Quick look: With the right knowledge and benefits options, brokers can help address the racial health and wealth disparities affecting today’s Black employees and their families. Here, we explore inequalities facing Black Americans and how partnering with a PEO can enable brokers and their clients to level the playing field for marginalized workers.
February is Black History Month, a time dedicated to acknowledging the accomplishments, culture, history, and experiences of African Americans. The national theme for Black History Month in 2023, “Black Resistance,” aims to explore how Black people in the U.S. have addressed historical and ongoing disadvantages.
Unfortunately, racial inequalities exist in the healthcare system, as well as regarding the possession of wealth in the U.S.—but there is an opportunity for brokers to help close these gaps. As employers ponder how companies can support Black employees, their brokers are in a unique position to provide them with the right benefits to help improve historically marginalized staff.
An unequal healthcare experience
Before exploring how brokers can help clients advocate for Black employees, it’s crucial to address the racial bias and inequalities in the healthcare system today.
The Urban Institute recently reported that between September 2019 and September 2020, over 10% of Black people faced discrimination by a doctor or other healthcare provider based on race, ethnicity, disability, gender, sexual orientation, or health condition. This number is in contrast to just 3.6% of white and 4.5% of Hispanic people.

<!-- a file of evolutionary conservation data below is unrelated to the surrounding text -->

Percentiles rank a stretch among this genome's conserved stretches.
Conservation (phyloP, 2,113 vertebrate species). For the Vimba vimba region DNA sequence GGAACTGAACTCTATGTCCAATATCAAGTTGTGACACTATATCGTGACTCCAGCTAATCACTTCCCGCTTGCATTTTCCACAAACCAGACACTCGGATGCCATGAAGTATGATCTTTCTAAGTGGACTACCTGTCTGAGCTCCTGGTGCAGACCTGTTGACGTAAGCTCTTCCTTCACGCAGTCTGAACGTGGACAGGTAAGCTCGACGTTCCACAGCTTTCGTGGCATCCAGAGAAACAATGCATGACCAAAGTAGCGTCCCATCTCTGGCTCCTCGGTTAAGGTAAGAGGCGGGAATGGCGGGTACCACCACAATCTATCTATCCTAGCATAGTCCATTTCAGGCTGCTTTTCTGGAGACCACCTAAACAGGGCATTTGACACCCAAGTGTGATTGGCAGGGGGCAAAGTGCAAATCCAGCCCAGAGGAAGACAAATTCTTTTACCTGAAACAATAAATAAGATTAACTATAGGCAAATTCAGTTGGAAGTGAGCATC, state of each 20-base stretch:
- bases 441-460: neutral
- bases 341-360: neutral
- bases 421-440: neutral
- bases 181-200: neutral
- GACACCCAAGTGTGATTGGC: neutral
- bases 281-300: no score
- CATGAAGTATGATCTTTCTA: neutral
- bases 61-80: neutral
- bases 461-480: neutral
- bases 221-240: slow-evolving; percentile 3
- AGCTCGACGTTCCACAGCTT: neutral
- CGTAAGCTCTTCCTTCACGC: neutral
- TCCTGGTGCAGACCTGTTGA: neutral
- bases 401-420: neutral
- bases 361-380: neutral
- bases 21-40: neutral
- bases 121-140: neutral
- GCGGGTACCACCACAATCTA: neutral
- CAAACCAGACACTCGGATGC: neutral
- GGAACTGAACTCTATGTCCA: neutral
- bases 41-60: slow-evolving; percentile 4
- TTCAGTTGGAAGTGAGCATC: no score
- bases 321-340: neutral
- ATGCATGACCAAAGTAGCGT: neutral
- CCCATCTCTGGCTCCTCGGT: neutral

According to Pew Research, 56% of Black Americans have had at least one of several negative healthcare experiences, like being treated with less respect than other patients and having to speak up to receive appropriate care.
In addition to facing discrimination in medical settings, research has shown that Black patients are misdiagnosed more frequently than white patients, especially for mental illnesses. And in a similar vein, despite Black people being 20% more likely to experience mental health issues, only one-quarter of them will receive care (compared to 40% of white people).
The reason behind misdiagnosis is multifaceted. It can include implicit biases affecting how physicians interact with their Black patients. Stigma can also be involved—Black people may not be comfortable seeking care if they do not feel their provider will understand their background or be able to relate to them.
Another cause of the frequent misdiagnoses is rooted in the diagnosis of ailments. For example, the algorithm for assessing lung health refers to centuries-old information suggesting Black people have a lower lung capacity than white people. This has led to Black patients being undiagnosed and underdiagnosed with respiratory complications.
A similar situation exists with kidney health clinical algorithms, which assume that Black people have higher creatinine levels than white people, despite having similar kidney performance. This flawed “race correction” has been occurring for over 20 years and routinely assigns Black patients with higher kidney function, causing many to receive care too late and be disproportionately affected by advanced stages of kidney disease.
Black patients also face more medical financial burdens than other races. Another Urban Institute study found that Black adults had the highest rate of medical debt and medical debt in collections, followed by Hispanic adults and white adults.
This financial liability can cause individuals and families to skip medical care, affecting their current and future health.
Poorer pandemic outcomes
Another recent trend highlighting the medical inequalities Black people face is related to COVID-19. Unfortunately, Black Americans had the highest mortality rate during the pandemic and died at a 1.4x higher rate than white Americans during the first half of the outbreak.